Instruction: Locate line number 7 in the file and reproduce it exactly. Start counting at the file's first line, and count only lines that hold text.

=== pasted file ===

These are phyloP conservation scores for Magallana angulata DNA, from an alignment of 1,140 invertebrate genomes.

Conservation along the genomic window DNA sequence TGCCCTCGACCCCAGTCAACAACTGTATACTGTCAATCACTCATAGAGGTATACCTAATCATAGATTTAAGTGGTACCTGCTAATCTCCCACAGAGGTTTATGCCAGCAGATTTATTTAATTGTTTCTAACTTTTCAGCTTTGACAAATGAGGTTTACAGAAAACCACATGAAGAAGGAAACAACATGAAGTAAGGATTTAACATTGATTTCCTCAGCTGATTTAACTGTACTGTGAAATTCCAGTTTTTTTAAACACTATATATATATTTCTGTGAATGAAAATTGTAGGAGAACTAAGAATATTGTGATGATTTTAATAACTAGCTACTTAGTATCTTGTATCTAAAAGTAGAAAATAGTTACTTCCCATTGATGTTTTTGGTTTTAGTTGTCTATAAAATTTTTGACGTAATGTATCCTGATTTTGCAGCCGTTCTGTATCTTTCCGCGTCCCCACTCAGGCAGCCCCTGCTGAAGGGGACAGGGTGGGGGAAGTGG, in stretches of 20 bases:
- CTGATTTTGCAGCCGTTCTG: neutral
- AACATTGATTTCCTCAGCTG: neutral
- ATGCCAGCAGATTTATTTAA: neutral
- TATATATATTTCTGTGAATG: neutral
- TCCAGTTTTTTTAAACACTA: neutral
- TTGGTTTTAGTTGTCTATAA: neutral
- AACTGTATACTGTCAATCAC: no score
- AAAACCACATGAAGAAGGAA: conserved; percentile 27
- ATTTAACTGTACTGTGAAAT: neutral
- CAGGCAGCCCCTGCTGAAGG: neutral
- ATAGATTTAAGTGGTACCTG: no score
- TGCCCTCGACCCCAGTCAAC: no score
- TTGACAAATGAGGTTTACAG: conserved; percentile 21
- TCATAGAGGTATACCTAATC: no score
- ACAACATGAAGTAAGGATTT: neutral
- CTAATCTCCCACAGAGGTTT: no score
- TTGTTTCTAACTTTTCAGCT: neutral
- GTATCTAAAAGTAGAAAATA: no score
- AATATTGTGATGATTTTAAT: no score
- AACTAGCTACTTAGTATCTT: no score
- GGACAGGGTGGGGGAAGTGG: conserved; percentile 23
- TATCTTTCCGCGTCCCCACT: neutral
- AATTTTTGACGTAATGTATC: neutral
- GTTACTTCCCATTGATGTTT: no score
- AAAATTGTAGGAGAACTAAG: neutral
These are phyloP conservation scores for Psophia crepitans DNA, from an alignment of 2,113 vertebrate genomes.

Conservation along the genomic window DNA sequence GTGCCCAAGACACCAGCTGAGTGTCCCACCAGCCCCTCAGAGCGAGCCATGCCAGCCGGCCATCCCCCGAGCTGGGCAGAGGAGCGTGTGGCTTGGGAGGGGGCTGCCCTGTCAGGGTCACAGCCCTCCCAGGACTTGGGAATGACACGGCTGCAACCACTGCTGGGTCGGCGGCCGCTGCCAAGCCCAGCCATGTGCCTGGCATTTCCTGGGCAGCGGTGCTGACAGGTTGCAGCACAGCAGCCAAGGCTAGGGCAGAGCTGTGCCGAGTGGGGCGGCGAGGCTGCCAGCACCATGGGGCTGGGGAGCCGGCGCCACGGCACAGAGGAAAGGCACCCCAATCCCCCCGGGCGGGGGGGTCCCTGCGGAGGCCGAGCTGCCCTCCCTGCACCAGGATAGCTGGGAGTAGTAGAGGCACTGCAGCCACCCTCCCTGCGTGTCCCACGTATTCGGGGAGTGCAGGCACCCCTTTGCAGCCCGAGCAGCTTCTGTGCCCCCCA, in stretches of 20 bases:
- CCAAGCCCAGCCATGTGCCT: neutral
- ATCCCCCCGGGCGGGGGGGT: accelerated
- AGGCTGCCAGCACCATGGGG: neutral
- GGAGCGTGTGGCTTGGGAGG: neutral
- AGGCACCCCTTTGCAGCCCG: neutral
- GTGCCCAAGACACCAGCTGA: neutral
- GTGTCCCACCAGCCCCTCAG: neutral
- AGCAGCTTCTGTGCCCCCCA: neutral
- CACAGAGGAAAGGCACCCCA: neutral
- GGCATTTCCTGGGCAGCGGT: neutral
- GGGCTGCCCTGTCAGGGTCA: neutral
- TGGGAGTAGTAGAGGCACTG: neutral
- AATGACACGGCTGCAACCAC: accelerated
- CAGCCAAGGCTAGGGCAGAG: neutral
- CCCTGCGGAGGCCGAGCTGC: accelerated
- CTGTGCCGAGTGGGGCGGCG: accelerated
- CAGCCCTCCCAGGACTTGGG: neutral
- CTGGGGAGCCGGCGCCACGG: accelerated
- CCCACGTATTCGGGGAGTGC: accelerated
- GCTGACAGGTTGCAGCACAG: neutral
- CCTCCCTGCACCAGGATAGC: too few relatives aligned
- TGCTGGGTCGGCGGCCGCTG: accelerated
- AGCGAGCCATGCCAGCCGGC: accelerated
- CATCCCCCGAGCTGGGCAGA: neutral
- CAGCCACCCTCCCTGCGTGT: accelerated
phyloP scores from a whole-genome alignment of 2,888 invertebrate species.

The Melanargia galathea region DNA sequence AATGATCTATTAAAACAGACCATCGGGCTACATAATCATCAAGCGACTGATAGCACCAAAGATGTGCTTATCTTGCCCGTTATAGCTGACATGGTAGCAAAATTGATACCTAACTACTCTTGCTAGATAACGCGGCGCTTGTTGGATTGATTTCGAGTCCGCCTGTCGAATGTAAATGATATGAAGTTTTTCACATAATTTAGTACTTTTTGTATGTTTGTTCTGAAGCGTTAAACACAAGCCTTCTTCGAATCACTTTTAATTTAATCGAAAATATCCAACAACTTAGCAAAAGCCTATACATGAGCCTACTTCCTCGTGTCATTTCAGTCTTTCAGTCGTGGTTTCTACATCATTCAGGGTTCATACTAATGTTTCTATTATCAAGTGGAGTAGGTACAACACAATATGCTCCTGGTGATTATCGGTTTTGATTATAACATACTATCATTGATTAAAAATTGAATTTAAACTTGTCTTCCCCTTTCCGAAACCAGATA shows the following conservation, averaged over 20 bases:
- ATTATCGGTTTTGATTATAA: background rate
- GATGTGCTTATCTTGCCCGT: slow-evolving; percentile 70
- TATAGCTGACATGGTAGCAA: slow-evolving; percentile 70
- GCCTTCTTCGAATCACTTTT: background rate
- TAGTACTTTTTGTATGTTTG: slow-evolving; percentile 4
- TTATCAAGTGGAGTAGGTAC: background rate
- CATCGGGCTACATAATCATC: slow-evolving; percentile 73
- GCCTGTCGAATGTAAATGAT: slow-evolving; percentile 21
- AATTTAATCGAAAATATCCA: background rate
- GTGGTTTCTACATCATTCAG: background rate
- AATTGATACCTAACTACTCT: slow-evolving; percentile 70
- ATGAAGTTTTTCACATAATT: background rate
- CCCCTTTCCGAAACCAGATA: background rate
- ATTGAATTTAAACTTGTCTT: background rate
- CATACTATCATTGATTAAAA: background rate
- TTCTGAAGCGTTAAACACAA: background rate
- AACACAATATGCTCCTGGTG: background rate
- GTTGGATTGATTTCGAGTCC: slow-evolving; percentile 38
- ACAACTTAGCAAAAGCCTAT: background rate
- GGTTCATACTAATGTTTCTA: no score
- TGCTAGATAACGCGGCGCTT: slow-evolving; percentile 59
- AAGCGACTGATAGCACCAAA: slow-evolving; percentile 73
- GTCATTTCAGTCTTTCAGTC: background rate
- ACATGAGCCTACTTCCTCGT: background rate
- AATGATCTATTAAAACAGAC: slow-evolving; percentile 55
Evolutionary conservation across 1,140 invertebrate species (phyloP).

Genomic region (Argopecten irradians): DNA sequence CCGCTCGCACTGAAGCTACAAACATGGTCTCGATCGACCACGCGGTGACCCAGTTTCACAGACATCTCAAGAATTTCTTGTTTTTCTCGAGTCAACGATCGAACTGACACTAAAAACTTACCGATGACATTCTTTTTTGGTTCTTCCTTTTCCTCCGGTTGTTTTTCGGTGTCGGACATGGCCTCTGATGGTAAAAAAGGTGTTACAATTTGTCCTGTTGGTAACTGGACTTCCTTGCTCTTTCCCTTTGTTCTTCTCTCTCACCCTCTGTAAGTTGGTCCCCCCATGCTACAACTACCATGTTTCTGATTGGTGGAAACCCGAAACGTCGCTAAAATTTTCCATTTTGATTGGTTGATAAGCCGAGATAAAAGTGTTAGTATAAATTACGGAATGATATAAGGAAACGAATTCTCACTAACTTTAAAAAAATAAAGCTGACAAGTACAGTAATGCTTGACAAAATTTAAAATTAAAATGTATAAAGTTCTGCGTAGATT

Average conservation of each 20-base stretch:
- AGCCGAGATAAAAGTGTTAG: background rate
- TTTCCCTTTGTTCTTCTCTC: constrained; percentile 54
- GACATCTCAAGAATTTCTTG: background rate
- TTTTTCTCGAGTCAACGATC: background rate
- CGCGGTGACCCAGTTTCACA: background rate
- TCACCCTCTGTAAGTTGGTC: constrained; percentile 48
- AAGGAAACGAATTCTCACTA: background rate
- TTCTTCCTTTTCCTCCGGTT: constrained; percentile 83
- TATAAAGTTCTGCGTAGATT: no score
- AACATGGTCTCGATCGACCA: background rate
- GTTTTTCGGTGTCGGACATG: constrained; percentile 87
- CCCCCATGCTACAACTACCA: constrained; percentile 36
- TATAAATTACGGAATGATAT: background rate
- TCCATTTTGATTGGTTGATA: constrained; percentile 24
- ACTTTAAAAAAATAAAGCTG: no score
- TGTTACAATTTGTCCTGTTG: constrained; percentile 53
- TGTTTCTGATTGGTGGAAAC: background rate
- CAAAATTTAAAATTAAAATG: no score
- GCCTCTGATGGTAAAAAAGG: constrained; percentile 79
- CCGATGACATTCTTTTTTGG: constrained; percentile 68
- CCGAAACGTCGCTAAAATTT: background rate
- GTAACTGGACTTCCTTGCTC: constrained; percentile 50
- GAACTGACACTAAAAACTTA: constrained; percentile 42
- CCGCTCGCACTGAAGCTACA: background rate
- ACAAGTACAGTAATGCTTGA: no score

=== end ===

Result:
- TCCAGTTTTTTTAAACACTA: neutral